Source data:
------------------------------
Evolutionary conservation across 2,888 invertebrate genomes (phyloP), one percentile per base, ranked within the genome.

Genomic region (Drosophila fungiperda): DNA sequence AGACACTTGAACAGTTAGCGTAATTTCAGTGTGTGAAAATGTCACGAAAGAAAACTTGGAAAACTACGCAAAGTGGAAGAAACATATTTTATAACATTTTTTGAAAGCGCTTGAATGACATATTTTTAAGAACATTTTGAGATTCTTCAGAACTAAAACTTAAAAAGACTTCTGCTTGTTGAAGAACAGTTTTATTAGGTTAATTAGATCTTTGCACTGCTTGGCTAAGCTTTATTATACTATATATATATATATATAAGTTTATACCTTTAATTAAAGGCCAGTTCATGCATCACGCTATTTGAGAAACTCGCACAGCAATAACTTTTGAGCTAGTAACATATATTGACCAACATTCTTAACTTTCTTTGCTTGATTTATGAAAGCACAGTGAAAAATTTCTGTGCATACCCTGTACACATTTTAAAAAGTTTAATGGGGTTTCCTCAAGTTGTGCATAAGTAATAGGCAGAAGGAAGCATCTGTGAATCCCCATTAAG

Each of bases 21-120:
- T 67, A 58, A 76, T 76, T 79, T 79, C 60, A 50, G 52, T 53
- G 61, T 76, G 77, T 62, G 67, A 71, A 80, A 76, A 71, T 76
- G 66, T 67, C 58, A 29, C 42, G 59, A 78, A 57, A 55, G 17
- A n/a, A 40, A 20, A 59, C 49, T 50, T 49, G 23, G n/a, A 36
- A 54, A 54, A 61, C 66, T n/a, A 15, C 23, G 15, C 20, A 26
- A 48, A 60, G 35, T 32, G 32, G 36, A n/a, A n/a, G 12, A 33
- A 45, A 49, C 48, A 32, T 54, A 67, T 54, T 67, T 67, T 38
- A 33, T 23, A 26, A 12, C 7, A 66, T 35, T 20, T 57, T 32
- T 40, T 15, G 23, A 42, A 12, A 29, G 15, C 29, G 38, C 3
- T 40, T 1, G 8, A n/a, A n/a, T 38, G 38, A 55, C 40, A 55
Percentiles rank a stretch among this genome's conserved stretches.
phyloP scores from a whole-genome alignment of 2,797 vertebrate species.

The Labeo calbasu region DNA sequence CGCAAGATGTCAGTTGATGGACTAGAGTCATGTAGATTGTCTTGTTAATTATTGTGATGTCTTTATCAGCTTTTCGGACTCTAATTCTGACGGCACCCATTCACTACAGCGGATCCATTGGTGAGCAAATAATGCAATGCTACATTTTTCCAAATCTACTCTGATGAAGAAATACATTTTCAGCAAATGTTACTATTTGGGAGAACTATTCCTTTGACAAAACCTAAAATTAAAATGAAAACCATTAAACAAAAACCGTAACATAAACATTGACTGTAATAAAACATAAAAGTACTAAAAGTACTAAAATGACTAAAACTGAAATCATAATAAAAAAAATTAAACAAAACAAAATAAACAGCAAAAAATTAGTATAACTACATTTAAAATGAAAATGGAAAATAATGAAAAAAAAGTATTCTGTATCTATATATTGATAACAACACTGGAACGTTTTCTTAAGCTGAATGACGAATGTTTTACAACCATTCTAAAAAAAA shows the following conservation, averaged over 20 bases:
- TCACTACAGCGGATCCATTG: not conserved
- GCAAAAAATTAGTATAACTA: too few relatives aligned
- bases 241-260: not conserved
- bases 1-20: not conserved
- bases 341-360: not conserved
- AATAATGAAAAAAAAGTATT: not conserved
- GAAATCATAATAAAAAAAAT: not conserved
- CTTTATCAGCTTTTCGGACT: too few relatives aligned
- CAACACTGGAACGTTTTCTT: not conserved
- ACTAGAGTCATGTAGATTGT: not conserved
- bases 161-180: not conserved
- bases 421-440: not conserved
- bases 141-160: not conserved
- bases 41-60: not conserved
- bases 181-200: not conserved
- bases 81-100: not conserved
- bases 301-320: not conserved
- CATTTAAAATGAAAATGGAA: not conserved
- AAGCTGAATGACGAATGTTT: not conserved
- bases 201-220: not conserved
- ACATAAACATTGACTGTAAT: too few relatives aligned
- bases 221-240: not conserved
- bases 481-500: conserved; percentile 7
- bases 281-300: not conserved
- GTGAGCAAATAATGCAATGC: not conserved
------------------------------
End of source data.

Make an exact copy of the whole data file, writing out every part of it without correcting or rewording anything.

Evolutionary conservation across 2,888 invertebrate genomes (phyloP), one percentile per base, ranked within the genome.

Genomic region (Drosophila fungiperda): DNA sequence AGACACTTGAACAGTTAGCGTAATTTCAGTGTGTGAAAATGTCACGAAAGAAAACTTGGAAAACTACGCAAAGTGGAAGAAACATATTTTATAACATTTTTTGAAAGCGCTTGAATGACATATTTTTAAGAACATTTTGAGATTCTTCAGAACTAAAACTTAAAAAGACTTCTGCTTGTTGAAGAACAGTTTTATTAGGTTAATTAGATCTTTGCACTGCTTGGCTAAGCTTTATTATACTATATATATATATATATAAGTTTATACCTTTAATTAAAGGCCAGTTCATGCATCACGCTATTTGAGAAACTCGCACAGCAATAACTTTTGAGCTAGTAACATATATTGACCAACATTCTTAACTTTCTTTGCTTGATTTATGAAAGCACAGTGAAAAATTTCTGTGCATACCCTGTACACATTTTAAAAAGTTTAATGGGGTTTCCTCAAGTTGTGCATAAGTAATAGGCAGAAGGAAGCATCTGTGAATCCCCATTAAG

Each of bases 21-120:
- T 67, A 58, A 76, T 76, T 79, T 79, C 60, A 50, G 52, T 53
- G 61, T 76, G 77, T 62, G 67, A 71, A 80, A 76, A 71, T 76
- G 66, T 67, C 58, A 29, C 42, G 59, A 78, A 57, A 55, G 17
- A n/a, A 40, A 20, A 59, C 49, T 50, T 49, G 23, G n/a, A 36
- A 54, A 54, A 61, C 66, T n/a, A 15, C 23, G 15, C 20, A 26
- A 48, A 60, G 35, T 32, G 32, G 36, A n/a, A n/a, G 12, A 33
- A 45, A 49, C 48, A 32, T 54, A 67, T 54, T 67, T 67, T 38
- A 33, T 23, A 26, A 12, C 7, A 66, T 35, T 20, T 57, T 32
- T 40, T 15, G 23, A 42, A 12, A 29, G 15, C 29, G 38, C 3
- T 40, T 1, G 8, A n/a, A n/a, T 38, G 38, A 55, C 40, A 55
Percentiles rank a stretch among this genome's conserved stretches.
phyloP scores from a whole-genome alignment of 2,797 vertebrate species.

The Labeo calbasu region DNA sequence CGCAAGATGTCAGTTGATGGACTAGAGTCATGTAGATTGTCTTGTTAATTATTGTGATGTCTTTATCAGCTTTTCGGACTCTAATTCTGACGGCACCCATTCACTACAGCGGATCCATTGGTGAGCAAATAATGCAATGCTACATTTTTCCAAATCTACTCTGATGAAGAAATACATTTTCAGCAAATGTTACTATTTGGGAGAACTATTCCTTTGACAAAACCTAAAATTAAAATGAAAACCATTAAACAAAAACCGTAACATAAACATTGACTGTAATAAAACATAAAAGTACTAAAAGTACTAAAATGACTAAAACTGAAATCATAATAAAAAAAATTAAACAAAACAAAATAAACAGCAAAAAATTAGTATAACTACATTTAAAATGAAAATGGAAAATAATGAAAAAAAAGTATTCTGTATCTATATATTGATAACAACACTGGAACGTTTTCTTAAGCTGAATGACGAATGTTTTACAACCATTCTAAAAAAAA shows the following conservation, averaged over 20 bases:
- TCACTACAGCGGATCCATTG: not conserved
- GCAAAAAATTAGTATAACTA: too few relatives aligned
- bases 241-260: not conserved
- bases 1-20: not conserved
- bases 341-360: not conserved
- AATAATGAAAAAAAAGTATT: not conserved
- GAAATCATAATAAAAAAAAT: not conserved
- CTTTATCAGCTTTTCGGACT: too few relatives aligned
- CAACACTGGAACGTTTTCTT: not conserved
- ACTAGAGTCATGTAGATTGT: not conserved
- bases 161-180: not conserved
- bases 421-440: not conserved
- bases 141-160: not conserved
- bases 41-60: not conserved
- bases 181-200: not conserved
- bases 81-100: not conserved
- bases 301-320: not conserved
- CATTTAAAATGAAAATGGAA: not conserved
- AAGCTGAATGACGAATGTTT: not conserved
- bases 201-220: not conserved
- ACATAAACATTGACTGTAAT: too few relatives aligned
- bases 221-240: not conserved
- bases 481-500: conserved; percentile 7
- bases 281-300: not conserved
- GTGAGCAAATAATGCAATGC: not conserved